Updated: May 15, 2020
Despite the improvements in construction processes, procedures, and safety equipment, fatalities continue to increase year over year. Risk compensation may be to blame; is it possible that by making sites safer we are in turn increasing risky behavior?
The next time you hold a major safety meeting on your construction project, I want you to add an additional topic to the agenda. Don't tell anyone you're going to do it; don't provide any prompting. I want you to ask everyone in attendance at the meeting if they can recall the topic of the previous day's toolbox talk. Odds are, most people in the room won't be able to.
A colleague of mine was working on a site in a remote area. It was January in Northern Alberta. If you aren't familiar with the climate, it was cold to say the least. Two supervisors weren't able to start their pickup truck. They gathered booster cables and walked out to boost the battery. After opening the hood, a lynx, who had curled up inside the engine to keep warm, jumped out at the pair. Don't worry, the lynx and the two men were uninjured.
This type of occurrence, while uncommon, does happen from time to time in cold climates. As such, it became the topic of the morning toolbox talk the next day. Now, if you were paying attention in the toolbox meeting, this would be a pretty memorable story. A lynx jumping out from under the hood of a pickup truck doesn't happen every day. Add a bit of theatrics to the explanation and it would certainly be a deviation from the standard topics of hand safety and situational awareness.
Interestingly, when this colleague stood up at the safety meeting and asked if anyone could recall the topic of yesterday's toolbox talk, no one raised their hand. Out of 120+ attendees, not one person thought the lynx story so memorable that they retained it in memory for longer than 24 hours. If teams can't remember the most memorable of toolbox talks, what's really going on at a practice level on our projects?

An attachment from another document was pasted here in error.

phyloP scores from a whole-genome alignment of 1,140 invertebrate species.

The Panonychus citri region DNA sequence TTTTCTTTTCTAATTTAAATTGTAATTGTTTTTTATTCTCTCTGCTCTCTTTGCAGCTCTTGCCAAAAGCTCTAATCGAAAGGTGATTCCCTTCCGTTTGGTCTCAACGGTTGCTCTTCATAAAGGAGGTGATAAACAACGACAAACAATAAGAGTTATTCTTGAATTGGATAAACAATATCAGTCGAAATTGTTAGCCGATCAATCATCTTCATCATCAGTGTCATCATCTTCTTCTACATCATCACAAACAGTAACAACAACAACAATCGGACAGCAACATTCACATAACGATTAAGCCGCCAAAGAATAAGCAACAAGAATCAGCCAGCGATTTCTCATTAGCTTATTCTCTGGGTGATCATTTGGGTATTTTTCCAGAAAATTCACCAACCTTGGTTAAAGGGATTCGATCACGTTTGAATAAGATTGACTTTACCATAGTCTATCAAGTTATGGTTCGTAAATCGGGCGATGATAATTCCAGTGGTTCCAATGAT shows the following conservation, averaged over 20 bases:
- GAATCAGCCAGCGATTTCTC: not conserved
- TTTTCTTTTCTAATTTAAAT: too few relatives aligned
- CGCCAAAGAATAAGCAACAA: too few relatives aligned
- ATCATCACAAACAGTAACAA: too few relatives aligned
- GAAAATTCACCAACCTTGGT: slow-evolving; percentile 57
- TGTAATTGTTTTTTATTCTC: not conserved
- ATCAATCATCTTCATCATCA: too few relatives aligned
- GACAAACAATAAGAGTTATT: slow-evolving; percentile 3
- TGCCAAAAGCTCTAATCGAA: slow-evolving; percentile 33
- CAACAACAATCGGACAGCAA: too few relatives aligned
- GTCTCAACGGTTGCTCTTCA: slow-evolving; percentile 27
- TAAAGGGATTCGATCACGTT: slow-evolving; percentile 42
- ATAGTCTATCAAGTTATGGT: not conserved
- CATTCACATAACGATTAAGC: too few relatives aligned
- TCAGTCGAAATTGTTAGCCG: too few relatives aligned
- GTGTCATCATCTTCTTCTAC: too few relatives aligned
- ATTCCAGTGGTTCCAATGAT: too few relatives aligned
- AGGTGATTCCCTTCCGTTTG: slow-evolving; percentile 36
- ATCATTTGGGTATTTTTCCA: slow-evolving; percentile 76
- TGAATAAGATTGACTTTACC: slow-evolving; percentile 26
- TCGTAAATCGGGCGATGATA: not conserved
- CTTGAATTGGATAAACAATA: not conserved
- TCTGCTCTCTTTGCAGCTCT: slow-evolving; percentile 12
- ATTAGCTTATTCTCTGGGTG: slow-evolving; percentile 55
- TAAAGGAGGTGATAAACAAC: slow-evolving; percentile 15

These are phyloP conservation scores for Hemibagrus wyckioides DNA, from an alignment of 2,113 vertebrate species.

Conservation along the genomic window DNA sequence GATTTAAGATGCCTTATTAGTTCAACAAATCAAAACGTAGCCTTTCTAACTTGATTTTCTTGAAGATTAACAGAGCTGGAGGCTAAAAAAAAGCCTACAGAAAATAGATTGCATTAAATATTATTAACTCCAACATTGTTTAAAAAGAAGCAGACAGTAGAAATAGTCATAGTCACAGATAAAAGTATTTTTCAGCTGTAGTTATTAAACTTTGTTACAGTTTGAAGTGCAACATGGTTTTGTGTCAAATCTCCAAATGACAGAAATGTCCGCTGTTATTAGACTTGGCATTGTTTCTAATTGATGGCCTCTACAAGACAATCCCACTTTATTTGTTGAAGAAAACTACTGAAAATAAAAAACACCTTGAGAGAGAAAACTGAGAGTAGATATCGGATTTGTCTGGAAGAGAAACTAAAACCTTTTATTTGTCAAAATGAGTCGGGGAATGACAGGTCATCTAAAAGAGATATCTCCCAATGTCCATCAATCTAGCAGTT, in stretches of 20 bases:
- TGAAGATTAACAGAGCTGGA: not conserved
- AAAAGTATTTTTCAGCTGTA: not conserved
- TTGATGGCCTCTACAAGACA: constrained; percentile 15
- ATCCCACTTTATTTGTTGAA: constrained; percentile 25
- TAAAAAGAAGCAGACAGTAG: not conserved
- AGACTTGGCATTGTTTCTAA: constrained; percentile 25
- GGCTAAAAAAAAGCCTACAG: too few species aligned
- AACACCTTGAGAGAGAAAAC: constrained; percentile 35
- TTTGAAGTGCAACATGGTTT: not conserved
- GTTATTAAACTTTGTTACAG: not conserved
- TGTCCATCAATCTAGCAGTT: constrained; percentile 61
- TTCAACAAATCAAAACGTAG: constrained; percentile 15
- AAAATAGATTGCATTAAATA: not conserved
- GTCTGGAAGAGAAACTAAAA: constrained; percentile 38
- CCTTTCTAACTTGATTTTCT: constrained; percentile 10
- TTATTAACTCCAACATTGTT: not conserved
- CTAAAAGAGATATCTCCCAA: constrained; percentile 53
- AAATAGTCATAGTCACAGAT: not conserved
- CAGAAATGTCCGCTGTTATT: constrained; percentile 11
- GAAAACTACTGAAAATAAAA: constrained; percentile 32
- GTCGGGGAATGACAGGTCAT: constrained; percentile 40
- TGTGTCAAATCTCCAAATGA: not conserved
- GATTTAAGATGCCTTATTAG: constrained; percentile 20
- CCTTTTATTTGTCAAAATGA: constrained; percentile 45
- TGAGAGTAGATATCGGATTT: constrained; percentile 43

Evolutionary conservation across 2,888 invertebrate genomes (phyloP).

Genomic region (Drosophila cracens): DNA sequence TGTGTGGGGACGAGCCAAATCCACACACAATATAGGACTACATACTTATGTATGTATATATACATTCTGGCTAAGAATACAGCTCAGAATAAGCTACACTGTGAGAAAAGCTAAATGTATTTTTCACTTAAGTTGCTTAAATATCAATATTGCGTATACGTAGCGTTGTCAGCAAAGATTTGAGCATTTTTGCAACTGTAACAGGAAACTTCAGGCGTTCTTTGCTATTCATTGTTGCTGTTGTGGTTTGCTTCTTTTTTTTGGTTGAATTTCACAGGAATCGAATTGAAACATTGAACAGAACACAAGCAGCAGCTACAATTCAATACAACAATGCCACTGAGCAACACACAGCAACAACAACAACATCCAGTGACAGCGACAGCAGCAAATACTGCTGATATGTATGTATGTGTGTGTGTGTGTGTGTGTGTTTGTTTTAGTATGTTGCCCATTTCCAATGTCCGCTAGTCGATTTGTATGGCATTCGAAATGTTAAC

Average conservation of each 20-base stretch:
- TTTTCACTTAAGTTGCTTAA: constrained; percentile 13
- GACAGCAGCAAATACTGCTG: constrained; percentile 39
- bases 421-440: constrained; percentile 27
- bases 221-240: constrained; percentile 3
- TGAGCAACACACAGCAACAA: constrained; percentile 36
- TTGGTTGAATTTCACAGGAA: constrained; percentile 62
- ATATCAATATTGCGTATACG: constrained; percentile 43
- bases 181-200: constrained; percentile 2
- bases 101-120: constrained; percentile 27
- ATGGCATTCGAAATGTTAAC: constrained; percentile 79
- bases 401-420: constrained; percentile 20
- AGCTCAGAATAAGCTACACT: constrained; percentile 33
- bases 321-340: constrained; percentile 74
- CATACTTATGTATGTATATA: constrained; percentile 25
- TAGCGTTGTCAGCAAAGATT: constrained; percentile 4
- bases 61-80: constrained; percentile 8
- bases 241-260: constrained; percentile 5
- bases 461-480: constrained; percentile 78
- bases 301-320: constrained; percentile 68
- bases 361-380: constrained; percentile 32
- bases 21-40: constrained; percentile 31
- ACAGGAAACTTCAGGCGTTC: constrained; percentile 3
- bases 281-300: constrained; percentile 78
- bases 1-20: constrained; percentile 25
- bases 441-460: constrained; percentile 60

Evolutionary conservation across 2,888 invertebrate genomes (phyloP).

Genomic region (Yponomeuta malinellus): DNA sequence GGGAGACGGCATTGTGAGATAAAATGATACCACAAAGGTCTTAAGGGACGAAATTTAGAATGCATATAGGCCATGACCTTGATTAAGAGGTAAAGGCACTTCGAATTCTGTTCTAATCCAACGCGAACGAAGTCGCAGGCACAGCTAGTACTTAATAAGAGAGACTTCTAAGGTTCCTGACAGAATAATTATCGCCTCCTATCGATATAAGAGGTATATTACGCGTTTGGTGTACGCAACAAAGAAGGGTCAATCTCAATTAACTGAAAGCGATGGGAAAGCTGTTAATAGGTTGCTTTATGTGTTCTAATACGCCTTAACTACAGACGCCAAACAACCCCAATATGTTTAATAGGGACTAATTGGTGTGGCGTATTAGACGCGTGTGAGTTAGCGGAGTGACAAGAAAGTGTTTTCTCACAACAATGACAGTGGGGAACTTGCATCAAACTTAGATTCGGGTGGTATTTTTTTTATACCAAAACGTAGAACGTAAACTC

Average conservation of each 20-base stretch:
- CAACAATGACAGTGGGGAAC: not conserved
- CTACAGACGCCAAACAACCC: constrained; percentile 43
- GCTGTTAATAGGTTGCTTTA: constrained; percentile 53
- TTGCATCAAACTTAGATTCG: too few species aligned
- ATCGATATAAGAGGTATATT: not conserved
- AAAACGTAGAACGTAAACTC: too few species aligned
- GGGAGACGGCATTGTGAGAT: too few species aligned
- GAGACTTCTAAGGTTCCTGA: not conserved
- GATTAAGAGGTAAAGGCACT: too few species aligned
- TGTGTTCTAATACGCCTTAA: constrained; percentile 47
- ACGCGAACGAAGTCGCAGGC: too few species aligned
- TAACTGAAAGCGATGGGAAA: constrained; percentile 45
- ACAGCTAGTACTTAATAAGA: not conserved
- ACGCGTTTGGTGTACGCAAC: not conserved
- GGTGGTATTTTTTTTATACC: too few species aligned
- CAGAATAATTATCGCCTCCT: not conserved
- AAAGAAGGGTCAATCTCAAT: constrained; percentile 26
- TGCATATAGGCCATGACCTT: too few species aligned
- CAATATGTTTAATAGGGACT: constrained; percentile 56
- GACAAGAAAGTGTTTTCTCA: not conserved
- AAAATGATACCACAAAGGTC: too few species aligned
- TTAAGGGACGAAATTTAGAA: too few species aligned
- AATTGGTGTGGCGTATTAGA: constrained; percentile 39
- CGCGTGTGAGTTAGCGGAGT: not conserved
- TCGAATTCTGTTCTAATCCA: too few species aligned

Construction Fatalities Aren't Decreasing
Despite our best efforts to improve health and safety performance on construction projects, the number of industry fatalities isn't decreasing proportionally. In the United States, 971 workers were killed on the job in 2017, a decrease of only 20 workers from 991 in 2016. These past years we watched as new technologies, better processes, and more comprehensive training were rolled out across the nation; the number of fatalities recorded proves contrary to predictions of broad safety improvements that should be realized.
If you analyze the number of fatalities by year, over the past decade, it's obvious that the numbers haven't been decreasing over time; in fact, they're increasing. The industry recorded the lowest number of fatalities, within the past decade, in 2011; the number of deaths has steadily increased each year after, with the exception of 2017 where the number dipped slightly. 253 more construction workers were killed in 2016 than in 2011. That's an astounding 34% increase in fatalities over 5 years of significant industry safety, process, and technological advancement.
The rate of construction fatalities per 100,000 full-time employees (FTEs) decreased slightly from 10.1 in 2016 to 9.5 in 2017. However, the construction fatality rate remains significantly higher than the industry average of 3.5. Construction is the third most dangerous industry to be employed in the United States, only behind transportation and warehousing (fatality rate of 15.1 per 100,000 FTEs) and agriculture, forestry, fishing and hunting (fatality rate of 23.0 per 100,000 FTEs). Conversely, the manufacturing industry is one of the safest industries with a fatality rate of 1.9 per 100,000 FTEs in 2017.
Despite our best efforts, construction workers are still being killed on the job. To be more specific, each Sunday as you are getting ready to head back to the office, 18 families are grieving the loss of loved ones killed on the job the previous week. That's a staggering number. Why aren't we better at protecting our workers now than we were in 2011?
What is Risk Compensation?
Risk compensation is a theory which postulates that individuals will adjust the way they interact with their environment based on changes in perceived level of risk. Essentially, individuals will modify their behavior as their perceived level of risk increases or decreases. The nature of the relationship between action and perceived risk is inverse; as the perceived risk increases, individuals exhibit less risk-taking behavior (exercise more caution). As perceived risk decreases, individuals exhibit greater risk-taking behavior.